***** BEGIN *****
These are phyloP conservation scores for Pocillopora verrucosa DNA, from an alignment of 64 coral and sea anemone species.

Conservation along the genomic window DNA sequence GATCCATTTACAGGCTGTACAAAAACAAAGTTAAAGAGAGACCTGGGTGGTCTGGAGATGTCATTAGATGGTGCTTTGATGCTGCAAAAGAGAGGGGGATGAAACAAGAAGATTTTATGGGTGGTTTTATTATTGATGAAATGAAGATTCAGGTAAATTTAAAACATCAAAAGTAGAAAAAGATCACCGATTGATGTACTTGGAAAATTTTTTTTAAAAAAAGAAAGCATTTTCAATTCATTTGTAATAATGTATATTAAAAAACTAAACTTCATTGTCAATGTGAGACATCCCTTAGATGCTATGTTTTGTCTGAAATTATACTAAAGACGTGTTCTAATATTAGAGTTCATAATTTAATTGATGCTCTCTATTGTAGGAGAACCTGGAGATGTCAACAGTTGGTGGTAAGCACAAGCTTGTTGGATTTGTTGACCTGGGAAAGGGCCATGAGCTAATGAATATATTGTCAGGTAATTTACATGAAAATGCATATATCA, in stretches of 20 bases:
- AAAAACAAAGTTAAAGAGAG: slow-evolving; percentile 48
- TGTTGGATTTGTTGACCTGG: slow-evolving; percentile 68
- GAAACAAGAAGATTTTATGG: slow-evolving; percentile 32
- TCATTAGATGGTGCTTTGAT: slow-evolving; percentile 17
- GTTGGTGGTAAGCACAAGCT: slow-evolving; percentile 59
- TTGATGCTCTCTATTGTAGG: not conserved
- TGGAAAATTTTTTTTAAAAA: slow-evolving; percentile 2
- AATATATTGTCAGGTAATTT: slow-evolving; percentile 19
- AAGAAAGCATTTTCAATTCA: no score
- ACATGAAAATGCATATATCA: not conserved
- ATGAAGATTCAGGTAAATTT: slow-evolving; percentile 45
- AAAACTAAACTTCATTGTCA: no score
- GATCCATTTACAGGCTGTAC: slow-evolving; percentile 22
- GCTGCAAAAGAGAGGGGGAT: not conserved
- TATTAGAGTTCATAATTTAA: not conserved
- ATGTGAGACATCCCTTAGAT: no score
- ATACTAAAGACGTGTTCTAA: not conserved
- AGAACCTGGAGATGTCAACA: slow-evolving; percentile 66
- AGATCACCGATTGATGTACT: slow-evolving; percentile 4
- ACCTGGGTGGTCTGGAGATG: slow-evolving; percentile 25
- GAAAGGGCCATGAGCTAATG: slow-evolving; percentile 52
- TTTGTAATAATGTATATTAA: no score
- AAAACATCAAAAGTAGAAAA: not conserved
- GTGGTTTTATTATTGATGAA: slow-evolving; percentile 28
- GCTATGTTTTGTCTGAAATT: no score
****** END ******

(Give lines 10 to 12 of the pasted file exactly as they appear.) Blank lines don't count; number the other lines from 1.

- AATATATTGTCAGGTAATTT: slow-evolving; percentile 19
- AAGAAAGCATTTTCAATTCA: no score
- ACATGAAAATGCATATATCA: not conserved